My Hasidic community taught me to avoid non-Jews, but I decided to live differently. What if they were right?

NEW YORK (JTA) — While a shooter was firing rounds of ammunition into two Jews in Jersey City, New Jersey, a kosher market worker and a police officer simply for who they are and where they were, I was halfway around the world, in Paris. More specifically, I was hurrying past a Parisian cafe where I was made to feel humiliated for being visibly Jewish exactly a year prior.

The attack felt more personal to me, a proud Brooklyn Jew. The Jewish community in Jersey City is comprised largely of Hasidic Brooklyn Jews who can’t afford living across the bridge. An anti-Semite went after my home community, the largest Jewish population in the world outside of Israel.

When I travel, I always wear a yarmulke. I refuse to hide my Jewishness — the argument that assimilation will offer Jews safety fails when I consider the yellow stars that assimilated, cultured German Jews were forced to wear as their community was systematically murdered. So I wear my kippah when I travel as a proud banner to counter the cheer that “Jews will not replace us.”

But this is not how I was raised. I was taught in yeshiva that Jews merited being saved from slavery in ancient Egypt because they didn’t change their names, their language or their clothing. Their refusal to assimilate was their ticket out.

In Brooklyn, I heard the message that sticking to my tight-knit Jewish community was the clearest path to safety — that the best way to save myself from anti-Semitism was to simply avoid interacting with non-Jews.

I’m working on unlearning this narrative. I proudly travel while Jewish, across nearly 30 countries so far. But recent events have made me question my own conclusions about my place in the world.

Last year, after a red eye from New York on the last day of Hanukkah, I arrived in Paris’ city center with enough time to take part in a Parisian ritual, at least according to the movies — sip an espresso on a table with a checkered tablecloth. I found the perfect cafe and ordered espresso in the little French I memorized on the plane. I sat in the booth and took off my beanie, revealing a yarmulke.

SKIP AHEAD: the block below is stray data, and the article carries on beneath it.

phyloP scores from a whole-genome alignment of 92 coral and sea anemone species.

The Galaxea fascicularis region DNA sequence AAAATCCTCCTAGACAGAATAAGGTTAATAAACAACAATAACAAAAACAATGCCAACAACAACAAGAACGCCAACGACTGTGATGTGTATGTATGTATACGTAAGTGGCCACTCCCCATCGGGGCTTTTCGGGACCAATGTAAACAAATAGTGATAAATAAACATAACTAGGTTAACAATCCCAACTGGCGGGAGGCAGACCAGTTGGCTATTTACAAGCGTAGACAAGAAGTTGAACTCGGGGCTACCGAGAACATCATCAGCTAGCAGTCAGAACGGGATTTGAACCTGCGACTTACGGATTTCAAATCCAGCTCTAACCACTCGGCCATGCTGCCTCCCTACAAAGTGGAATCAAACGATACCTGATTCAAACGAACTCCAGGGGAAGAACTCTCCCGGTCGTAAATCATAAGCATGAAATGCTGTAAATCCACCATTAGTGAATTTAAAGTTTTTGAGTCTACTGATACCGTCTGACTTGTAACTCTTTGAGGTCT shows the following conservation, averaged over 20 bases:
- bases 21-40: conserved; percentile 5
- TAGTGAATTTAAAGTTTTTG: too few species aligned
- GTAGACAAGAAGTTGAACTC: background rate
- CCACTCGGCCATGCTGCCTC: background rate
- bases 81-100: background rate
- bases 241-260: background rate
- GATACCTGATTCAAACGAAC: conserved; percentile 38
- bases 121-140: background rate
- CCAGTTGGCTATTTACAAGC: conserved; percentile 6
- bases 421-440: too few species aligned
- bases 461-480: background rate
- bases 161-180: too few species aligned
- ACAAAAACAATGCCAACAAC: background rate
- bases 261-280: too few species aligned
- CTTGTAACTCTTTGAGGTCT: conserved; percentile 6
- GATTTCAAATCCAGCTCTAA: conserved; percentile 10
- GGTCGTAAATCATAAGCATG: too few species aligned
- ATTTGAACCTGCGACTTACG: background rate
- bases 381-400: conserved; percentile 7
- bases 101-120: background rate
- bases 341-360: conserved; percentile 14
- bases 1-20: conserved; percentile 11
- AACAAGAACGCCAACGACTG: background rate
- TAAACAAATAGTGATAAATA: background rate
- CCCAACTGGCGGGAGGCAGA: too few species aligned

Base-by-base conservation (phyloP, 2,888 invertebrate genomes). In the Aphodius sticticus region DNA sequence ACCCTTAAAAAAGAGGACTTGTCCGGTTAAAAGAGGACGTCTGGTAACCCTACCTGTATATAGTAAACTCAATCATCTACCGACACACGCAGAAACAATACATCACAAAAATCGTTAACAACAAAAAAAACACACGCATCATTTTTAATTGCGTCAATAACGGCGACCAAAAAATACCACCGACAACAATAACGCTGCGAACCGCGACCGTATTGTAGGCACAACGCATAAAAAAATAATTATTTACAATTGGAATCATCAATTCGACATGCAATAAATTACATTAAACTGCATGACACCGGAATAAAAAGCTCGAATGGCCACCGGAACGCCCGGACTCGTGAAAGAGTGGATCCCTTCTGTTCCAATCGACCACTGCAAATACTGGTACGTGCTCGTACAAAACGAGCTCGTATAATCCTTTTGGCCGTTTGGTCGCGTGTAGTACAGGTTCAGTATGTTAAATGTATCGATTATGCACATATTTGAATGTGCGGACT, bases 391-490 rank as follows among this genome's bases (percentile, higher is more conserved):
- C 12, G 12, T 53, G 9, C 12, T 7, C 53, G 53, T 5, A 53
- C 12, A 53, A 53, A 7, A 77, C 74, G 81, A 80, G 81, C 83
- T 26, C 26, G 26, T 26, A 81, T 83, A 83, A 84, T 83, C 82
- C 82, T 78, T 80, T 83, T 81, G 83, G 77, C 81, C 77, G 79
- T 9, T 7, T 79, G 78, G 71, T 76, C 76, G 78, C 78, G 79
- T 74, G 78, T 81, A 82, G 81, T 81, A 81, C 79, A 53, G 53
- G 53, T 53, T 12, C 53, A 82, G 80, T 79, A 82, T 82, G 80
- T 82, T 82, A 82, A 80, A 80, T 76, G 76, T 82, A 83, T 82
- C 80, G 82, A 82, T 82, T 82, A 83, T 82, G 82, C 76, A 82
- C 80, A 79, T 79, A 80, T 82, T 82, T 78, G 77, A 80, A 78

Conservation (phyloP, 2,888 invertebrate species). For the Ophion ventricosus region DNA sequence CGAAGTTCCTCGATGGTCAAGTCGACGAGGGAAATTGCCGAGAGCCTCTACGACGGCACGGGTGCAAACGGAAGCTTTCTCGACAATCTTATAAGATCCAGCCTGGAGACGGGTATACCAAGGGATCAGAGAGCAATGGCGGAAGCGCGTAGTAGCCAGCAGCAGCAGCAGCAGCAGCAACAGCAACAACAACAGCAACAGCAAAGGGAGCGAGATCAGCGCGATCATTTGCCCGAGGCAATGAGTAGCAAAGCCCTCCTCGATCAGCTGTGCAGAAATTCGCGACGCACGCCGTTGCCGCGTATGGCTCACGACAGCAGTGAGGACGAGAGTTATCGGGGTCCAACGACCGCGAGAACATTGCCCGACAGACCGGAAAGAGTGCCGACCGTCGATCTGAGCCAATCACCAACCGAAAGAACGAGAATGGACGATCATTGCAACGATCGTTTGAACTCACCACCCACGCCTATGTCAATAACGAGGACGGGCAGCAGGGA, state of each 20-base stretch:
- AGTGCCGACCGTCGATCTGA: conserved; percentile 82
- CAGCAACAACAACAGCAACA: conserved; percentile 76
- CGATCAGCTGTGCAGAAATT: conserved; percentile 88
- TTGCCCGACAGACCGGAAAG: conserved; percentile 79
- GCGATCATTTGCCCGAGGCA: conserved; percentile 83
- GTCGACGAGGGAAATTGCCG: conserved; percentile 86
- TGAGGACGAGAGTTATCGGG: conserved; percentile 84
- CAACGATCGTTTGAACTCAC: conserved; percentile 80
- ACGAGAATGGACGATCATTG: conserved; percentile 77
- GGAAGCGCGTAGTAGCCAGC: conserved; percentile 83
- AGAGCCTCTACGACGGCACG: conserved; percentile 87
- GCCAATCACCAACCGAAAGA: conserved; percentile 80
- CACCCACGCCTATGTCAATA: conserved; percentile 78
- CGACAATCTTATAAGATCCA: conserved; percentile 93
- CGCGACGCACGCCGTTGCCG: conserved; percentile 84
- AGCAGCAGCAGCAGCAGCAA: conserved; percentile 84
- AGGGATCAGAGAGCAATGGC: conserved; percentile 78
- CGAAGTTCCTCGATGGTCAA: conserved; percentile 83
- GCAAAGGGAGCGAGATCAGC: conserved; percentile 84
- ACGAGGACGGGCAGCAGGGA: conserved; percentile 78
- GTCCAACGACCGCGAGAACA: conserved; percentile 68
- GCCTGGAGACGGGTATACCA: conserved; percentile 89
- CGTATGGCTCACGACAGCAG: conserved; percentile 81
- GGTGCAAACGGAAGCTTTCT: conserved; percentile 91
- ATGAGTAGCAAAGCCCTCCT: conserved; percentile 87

I tried to get comfortable as I took in the scene — the pretty bar, the checkered pattern and the non-kosher food I could only enjoy with my eyes. And the waiters, who were all wearing uniforms. One was heading my way. He didn’t look happy. He was yelling in French. His body language told me he didn’t want me there. I surmised that to him, I was poison. Humiliated, I paid the 2 euros for my coffee, downed it and headed out into the cold.

The event challenged my place in the world. The liberal beliefs I held close, that the Holocaust is now behind us and that Jews are welcomed in Western society, didn’t hold up in light of this experience. I was caught between the idea that Jews should never integrate because assimilation will be our downfall and the idea that best way to combat anti-Semitism is to be even more public with my Jewishness — caught between the push to assimilate and the need to stick to my guns as a Jew and wear my Jewishness more proudly.

But that was only in France, where earlier this month another Jewish cemetery was filled with graffiti swastikas. Not in the United States, where I was safe. This was in Europe. It wasn’t like this in America.

This juggling act came to mind when I accidentally passed the cafe after making a wrong turn on the day of the New Jersey shooting, exactly a year later. I remembered the awning and the layout, including the wicker chairs outside under the electric heaters. I hurried past it.

As I traveled to the airport, I read more about the shooting and how it is being investigated as an act of domestic terrorism with anti-Semitic and anti-police intent.

I am now back in New York, my former city of safety. But today it feels more like being in Europe as a Jew, with or without a kippah. France was where I realized that I could stay safe in my tristate shtetl, but Jersey City taught me that staying here will never offer complete security. My hopefulness in my place in the world is waning.

Eli Reiter is a New York based educator, storyteller, and writer.

The views and opinions expressed in this article are those of the author and do not necessarily reflect the views of the AJP or its publisher, the Jewish Federation of Southern Arizona.